Great Northwest, Inc.’s President and CEO John Minder started his first business in the fourth grade. “My father had six or seven greyhounds, and he got me a contract for all their bedding,” he explains.
In October, the Yup’ik community of Newtok braced itself to lose four homes to rapid erosion as storms from the southeast removed dozens of feet of shoreline no longer protected by ice and permafrost due to climate change.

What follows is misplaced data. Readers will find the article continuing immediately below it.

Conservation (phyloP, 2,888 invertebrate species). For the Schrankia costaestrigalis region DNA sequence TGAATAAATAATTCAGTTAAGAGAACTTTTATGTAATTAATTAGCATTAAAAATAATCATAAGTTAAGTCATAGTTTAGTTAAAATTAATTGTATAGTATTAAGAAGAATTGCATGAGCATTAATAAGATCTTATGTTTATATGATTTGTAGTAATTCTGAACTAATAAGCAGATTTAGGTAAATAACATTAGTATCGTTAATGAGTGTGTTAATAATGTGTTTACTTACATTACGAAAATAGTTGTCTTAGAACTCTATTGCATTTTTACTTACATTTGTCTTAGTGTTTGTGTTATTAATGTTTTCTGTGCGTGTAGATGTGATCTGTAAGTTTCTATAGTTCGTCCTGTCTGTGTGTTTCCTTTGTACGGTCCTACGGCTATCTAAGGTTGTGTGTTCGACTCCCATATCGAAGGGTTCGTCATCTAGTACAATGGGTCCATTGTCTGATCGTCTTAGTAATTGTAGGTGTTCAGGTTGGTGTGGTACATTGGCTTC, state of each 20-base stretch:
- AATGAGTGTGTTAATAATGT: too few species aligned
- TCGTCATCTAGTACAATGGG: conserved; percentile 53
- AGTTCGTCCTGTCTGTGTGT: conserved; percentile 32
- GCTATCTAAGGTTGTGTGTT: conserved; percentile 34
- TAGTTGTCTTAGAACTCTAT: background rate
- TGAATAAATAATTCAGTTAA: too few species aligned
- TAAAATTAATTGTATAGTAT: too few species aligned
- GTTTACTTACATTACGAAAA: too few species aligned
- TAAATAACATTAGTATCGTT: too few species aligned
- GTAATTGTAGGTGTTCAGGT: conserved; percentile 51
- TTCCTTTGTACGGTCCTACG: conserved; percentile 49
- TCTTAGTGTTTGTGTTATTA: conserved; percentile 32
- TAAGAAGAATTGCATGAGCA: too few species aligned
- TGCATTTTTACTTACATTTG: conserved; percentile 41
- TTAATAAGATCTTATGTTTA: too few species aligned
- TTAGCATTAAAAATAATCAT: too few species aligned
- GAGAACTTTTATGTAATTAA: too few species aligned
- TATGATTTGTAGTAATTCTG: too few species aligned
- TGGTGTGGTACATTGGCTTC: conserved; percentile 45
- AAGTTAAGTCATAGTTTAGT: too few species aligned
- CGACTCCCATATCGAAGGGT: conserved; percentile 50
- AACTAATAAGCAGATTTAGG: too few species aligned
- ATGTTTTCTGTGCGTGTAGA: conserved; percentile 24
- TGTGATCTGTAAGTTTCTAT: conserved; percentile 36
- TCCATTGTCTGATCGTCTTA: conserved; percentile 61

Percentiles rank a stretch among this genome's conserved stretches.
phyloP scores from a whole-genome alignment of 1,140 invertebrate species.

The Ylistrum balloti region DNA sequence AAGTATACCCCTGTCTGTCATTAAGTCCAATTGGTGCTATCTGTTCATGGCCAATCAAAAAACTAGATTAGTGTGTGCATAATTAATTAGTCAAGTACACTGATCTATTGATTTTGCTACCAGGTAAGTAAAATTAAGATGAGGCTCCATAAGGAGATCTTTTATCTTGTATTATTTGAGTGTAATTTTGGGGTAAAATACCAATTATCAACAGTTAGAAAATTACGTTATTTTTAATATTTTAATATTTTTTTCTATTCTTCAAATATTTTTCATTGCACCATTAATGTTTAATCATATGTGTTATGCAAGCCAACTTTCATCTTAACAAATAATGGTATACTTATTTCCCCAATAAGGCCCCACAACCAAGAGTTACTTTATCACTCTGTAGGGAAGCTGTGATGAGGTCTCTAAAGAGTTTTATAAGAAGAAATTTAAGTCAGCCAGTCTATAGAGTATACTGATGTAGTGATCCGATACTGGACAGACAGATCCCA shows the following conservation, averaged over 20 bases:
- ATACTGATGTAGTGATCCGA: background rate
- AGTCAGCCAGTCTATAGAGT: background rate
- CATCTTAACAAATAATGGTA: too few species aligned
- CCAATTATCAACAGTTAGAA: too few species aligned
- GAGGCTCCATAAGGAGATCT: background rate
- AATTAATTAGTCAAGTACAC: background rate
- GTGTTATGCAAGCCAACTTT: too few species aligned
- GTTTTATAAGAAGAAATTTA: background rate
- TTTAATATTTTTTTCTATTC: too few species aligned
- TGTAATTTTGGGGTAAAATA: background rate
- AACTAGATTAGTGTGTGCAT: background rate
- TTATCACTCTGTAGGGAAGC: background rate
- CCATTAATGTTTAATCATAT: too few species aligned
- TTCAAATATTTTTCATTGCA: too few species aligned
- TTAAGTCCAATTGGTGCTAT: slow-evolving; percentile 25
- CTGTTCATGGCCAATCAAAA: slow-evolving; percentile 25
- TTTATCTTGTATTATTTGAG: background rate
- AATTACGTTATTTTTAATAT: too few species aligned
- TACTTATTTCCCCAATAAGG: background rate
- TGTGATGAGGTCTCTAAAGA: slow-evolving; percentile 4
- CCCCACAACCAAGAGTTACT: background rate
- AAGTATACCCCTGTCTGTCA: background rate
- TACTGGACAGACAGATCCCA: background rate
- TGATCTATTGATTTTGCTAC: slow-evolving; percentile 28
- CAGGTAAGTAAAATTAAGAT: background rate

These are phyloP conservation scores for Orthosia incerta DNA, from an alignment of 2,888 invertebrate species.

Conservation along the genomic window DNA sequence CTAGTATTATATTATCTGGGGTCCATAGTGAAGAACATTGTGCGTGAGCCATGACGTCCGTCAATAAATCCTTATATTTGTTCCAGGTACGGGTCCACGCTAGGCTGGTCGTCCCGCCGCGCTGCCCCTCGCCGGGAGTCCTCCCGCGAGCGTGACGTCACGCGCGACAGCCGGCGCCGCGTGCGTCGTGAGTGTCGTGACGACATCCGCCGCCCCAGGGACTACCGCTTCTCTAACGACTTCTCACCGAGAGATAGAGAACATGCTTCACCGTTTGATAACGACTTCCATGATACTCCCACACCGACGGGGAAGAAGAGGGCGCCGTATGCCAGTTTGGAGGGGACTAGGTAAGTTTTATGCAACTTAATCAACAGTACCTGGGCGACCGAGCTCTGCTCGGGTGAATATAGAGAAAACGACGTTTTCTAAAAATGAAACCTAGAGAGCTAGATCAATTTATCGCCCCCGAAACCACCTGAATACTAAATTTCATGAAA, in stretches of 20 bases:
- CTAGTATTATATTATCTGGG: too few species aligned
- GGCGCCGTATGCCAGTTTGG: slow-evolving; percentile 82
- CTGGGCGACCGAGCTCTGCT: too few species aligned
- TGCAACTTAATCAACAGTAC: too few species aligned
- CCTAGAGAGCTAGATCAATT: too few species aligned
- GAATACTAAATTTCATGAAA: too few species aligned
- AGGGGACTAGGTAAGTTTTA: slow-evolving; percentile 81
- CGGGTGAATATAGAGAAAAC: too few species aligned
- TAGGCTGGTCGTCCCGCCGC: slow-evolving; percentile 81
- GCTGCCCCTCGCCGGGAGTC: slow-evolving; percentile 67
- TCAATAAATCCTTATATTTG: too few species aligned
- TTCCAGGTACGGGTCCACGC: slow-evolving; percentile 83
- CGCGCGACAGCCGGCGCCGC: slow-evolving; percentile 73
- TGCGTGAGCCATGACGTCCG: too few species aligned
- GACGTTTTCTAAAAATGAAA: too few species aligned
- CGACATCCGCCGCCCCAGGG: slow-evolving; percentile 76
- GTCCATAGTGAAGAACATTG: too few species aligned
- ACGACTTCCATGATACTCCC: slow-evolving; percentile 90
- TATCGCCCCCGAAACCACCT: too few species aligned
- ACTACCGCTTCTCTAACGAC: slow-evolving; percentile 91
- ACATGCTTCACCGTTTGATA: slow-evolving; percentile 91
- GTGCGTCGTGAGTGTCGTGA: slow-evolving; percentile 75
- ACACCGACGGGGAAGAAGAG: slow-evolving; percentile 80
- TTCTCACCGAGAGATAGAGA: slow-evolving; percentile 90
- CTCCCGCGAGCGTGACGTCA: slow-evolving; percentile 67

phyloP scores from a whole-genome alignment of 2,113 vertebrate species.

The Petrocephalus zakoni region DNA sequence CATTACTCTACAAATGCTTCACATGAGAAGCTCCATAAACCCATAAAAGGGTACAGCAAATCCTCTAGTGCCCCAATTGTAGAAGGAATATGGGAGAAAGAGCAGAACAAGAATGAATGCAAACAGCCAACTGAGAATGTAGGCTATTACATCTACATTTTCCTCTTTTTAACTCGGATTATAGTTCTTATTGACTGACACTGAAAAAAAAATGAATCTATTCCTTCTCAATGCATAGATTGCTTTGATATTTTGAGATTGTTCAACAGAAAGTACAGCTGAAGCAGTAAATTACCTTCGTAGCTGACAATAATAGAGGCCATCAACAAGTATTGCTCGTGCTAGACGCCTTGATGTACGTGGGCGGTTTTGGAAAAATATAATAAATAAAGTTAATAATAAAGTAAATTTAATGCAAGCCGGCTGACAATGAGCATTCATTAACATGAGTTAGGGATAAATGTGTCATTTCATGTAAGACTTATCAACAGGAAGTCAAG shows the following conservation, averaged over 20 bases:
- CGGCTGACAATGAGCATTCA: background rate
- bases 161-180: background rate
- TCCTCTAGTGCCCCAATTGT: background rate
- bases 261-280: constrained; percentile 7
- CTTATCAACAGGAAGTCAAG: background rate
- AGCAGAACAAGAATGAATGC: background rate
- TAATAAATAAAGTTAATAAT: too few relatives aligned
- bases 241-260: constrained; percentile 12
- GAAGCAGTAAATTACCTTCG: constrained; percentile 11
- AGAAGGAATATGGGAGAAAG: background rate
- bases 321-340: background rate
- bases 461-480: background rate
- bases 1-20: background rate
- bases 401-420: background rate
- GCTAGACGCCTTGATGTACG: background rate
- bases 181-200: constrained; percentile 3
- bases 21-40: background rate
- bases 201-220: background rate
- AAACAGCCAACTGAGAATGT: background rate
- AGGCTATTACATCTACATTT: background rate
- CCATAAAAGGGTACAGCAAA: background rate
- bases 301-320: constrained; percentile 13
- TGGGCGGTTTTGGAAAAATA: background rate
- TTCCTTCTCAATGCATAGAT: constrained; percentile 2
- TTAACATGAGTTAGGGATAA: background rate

When you’re standing in line at Costco, you may not think much about the building that you’re in—you’re probably only reflecting on what a bargain you got on your 2,400-count case of paper towels.
Despite the downturn in Alaska’s economy, construction in Southeast Alaska has held steady.
When constructing in the Arctic or near-Arctic regions of the world where permafrost dominates, the adage “If it’s frozen, keep it frozen; if it’s thawed keep it thawed” provides a strong foundation. Doing this, however, is one of the greatest challenges for engineers and construction companies that specialize in building in some of the coldest places on Earth.